Carrying the torch

An interview with Nigerian musician Femi Kuti, son of the legendary pioneer of Afrobeat

Courtesy Of Glen E. Friedman

He looks and sounds just like his father.

Standing onstage bare-chested, he holds his golden saxophone guardedly like an oddly beautiful weapon. Around him, a large ensemble of horn players lays down a heavily organic, almost impenetrable groove as dancers, fellow Nigerians, bring the colorful event to life—a large swirling ritual of talking African beats and trance-like, hypnotic rhythms calling like a glorious desert bonfire to the night.

For Femi Kuti, 39-year-old son of legendary Afrobeat pioneer Fela Anikapulato Kuti, music is still a weapon. And who can blame him? In 1977, when Femi was just a teenager, he watched in horror as soldiers angered over his father’s satirical Zombie album broke into his home, threw his grandmother out of the window (she died), beat his father within an inch of his life, and burned the whole place down.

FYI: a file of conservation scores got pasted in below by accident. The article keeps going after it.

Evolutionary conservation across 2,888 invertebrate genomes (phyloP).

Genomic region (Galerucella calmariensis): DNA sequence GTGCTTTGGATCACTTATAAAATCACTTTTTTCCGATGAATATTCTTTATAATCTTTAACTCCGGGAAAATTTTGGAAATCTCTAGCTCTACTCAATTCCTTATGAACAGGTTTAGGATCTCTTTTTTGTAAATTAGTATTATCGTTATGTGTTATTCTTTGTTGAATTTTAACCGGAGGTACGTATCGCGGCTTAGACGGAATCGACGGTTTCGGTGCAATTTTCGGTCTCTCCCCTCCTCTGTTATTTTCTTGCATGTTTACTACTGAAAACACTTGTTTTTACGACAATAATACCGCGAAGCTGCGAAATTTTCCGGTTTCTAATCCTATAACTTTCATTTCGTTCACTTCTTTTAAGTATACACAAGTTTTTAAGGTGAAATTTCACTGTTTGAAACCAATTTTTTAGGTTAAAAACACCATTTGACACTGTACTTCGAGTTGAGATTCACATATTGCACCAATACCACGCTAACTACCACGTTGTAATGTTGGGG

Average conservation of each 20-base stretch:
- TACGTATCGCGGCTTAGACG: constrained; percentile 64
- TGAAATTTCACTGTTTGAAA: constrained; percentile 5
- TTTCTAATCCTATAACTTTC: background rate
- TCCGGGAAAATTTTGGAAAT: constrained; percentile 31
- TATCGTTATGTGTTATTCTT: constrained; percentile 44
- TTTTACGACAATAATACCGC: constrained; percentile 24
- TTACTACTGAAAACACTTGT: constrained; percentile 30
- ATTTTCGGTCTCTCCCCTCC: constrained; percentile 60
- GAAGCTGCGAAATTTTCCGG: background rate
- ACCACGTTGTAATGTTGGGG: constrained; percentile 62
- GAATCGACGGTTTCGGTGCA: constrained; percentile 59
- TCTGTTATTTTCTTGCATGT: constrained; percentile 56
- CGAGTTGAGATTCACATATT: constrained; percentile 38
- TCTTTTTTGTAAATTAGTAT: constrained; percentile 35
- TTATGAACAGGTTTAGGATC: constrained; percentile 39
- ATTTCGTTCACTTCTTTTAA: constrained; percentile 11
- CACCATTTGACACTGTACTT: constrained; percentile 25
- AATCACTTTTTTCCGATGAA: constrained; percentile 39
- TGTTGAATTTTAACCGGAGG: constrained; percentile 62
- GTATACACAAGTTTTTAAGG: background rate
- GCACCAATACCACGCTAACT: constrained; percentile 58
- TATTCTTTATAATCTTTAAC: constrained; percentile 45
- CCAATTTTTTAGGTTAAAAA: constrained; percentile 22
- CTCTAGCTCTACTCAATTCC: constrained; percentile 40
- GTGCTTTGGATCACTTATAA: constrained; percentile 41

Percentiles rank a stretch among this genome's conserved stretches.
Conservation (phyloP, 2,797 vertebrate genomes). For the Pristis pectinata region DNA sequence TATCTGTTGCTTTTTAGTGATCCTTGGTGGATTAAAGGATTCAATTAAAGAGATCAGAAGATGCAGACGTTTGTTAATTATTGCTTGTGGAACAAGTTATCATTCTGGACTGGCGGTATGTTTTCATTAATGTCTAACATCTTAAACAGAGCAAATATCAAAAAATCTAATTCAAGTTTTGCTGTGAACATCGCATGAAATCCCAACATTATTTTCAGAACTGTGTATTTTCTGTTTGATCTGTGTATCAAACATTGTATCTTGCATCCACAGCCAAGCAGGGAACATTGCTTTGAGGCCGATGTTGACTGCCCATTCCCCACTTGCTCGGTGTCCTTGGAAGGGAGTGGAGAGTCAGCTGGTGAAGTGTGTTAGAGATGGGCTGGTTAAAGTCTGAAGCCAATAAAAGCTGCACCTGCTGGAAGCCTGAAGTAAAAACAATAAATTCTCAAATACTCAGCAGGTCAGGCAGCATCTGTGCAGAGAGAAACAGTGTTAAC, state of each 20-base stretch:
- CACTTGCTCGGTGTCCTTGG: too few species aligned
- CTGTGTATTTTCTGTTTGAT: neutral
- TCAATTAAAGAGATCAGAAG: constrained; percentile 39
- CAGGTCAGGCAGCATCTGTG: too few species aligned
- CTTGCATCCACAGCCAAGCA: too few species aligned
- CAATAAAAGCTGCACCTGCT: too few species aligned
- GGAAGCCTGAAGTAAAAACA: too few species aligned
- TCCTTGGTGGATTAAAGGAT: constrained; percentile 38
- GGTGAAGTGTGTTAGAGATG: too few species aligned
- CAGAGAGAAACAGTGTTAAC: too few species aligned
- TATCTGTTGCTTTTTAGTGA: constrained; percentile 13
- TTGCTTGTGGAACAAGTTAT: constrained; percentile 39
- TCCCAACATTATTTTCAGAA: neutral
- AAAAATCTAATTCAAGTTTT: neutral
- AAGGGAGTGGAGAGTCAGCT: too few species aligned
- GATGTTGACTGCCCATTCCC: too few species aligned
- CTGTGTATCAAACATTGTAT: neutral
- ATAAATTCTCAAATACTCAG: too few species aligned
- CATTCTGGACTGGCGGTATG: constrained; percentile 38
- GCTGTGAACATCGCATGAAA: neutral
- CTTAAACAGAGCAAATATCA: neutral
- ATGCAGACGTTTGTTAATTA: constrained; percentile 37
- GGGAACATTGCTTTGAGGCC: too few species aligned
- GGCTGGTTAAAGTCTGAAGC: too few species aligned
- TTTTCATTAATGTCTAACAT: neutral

His father, Fela, became internationally known for his defiant stance against the corrupt governments of Africa as well as for creating the Afrobeat sound, which mixed elements of American jazz and funk with traditional African music. He was inspired after visiting America in the ‘60s, where he had a romantic relationship with a member of the Black Panther Party, Femi’s mother.

Thrown into prison in Africa over 200 times, Fela became a renowned voice of dissent through 70 albums of bold musical energy that inspired countless fans worldwide. In Africa, his marathon five-hour concerts were cause for town-wide celebrations. After a life of hedonism, he died of AIDS-related heart failure in 1997—by which time his son had already begun his own musical journey.